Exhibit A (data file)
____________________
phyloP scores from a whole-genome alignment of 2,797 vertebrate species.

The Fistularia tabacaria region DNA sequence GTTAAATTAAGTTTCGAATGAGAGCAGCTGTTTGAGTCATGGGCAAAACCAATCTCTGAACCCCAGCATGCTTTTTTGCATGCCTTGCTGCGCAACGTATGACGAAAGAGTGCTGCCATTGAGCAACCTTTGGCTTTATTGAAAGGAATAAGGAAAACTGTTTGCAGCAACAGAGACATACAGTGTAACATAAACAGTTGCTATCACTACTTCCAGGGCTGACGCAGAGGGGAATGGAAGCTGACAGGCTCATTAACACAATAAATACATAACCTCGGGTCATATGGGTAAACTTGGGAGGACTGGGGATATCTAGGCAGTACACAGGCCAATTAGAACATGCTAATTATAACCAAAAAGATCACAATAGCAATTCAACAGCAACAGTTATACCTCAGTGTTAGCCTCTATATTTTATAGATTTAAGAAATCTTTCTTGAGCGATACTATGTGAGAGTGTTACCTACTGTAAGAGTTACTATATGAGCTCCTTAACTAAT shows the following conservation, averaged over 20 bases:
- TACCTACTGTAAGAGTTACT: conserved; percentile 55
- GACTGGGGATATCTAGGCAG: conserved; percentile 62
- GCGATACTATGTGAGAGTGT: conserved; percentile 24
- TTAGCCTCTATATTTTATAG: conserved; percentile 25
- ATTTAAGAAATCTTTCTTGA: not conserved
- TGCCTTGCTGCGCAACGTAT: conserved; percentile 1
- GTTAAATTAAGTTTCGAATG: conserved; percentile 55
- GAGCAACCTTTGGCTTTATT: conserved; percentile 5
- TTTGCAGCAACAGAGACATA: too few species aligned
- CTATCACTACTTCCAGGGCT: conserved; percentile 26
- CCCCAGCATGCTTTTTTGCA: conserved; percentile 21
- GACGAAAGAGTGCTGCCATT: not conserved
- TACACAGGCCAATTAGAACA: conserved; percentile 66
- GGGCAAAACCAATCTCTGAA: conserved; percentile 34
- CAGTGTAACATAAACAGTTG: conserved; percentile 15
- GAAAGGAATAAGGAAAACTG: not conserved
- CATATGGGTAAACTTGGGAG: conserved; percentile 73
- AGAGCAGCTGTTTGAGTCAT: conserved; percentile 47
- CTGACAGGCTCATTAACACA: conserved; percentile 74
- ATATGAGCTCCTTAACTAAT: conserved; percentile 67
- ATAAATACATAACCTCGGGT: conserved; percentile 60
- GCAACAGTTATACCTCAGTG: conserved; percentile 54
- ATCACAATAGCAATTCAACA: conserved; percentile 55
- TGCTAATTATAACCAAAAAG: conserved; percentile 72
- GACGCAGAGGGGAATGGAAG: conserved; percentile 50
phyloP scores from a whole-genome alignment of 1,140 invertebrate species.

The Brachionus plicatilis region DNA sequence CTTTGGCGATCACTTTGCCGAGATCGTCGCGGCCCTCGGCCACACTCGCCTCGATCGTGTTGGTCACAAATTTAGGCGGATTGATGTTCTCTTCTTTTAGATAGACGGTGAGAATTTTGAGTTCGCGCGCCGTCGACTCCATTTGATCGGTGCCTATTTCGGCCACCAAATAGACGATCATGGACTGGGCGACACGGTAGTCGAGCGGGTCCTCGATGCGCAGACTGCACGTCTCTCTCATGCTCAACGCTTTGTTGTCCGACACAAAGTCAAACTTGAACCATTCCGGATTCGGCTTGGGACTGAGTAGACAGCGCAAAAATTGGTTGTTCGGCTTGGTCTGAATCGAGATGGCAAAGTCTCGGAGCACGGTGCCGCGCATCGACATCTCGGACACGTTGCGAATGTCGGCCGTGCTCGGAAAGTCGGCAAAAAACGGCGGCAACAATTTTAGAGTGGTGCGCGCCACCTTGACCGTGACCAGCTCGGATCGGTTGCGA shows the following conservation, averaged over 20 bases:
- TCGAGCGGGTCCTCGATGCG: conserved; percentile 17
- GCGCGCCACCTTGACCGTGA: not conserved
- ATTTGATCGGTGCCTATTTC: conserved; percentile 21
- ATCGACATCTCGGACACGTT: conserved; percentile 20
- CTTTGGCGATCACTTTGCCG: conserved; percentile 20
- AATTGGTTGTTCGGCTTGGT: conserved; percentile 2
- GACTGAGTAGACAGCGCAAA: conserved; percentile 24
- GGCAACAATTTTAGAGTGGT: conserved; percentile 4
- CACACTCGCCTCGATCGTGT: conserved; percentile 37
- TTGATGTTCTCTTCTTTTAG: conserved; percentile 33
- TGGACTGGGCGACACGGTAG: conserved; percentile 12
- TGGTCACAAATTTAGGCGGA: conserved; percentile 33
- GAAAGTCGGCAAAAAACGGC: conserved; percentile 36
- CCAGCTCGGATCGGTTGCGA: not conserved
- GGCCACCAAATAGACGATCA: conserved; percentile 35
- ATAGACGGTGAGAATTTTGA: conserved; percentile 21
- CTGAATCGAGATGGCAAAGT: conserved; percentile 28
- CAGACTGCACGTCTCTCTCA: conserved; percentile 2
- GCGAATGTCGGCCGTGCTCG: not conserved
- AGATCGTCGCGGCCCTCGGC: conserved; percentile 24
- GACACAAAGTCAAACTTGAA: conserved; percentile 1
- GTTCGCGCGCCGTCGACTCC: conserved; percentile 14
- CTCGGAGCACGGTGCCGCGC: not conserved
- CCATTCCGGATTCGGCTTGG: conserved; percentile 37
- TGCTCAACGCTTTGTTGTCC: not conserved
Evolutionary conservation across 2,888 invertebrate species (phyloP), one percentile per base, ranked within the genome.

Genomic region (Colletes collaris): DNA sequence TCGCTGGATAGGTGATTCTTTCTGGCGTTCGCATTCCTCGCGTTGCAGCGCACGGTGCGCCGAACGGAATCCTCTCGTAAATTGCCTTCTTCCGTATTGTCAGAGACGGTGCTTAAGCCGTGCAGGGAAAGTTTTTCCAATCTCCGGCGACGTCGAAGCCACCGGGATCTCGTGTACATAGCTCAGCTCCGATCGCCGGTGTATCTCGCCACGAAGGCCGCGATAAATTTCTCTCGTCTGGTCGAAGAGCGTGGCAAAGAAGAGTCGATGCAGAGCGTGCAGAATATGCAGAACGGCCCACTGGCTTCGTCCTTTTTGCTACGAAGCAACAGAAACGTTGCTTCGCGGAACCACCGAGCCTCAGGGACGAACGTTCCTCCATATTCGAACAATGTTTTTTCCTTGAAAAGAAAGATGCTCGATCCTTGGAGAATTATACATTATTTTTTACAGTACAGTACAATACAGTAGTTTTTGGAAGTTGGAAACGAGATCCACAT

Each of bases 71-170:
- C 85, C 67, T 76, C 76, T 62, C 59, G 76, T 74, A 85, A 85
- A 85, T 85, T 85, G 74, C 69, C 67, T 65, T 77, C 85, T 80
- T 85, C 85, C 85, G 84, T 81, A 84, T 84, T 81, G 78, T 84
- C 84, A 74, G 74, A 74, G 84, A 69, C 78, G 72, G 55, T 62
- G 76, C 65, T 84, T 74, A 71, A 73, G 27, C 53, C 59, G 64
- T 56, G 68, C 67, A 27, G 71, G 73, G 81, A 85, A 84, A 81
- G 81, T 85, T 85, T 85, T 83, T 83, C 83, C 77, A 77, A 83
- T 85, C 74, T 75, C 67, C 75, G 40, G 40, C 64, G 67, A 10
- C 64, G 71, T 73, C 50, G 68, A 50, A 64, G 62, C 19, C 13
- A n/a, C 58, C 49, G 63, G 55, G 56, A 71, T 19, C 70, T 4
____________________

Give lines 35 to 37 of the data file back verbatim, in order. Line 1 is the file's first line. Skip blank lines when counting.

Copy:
- AATTGGTTGTTCGGCTTGGT: conserved; percentile 2
- GACTGAGTAGACAGCGCAAA: conserved; percentile 24
- GGCAACAATTTTAGAGTGGT: conserved; percentile 4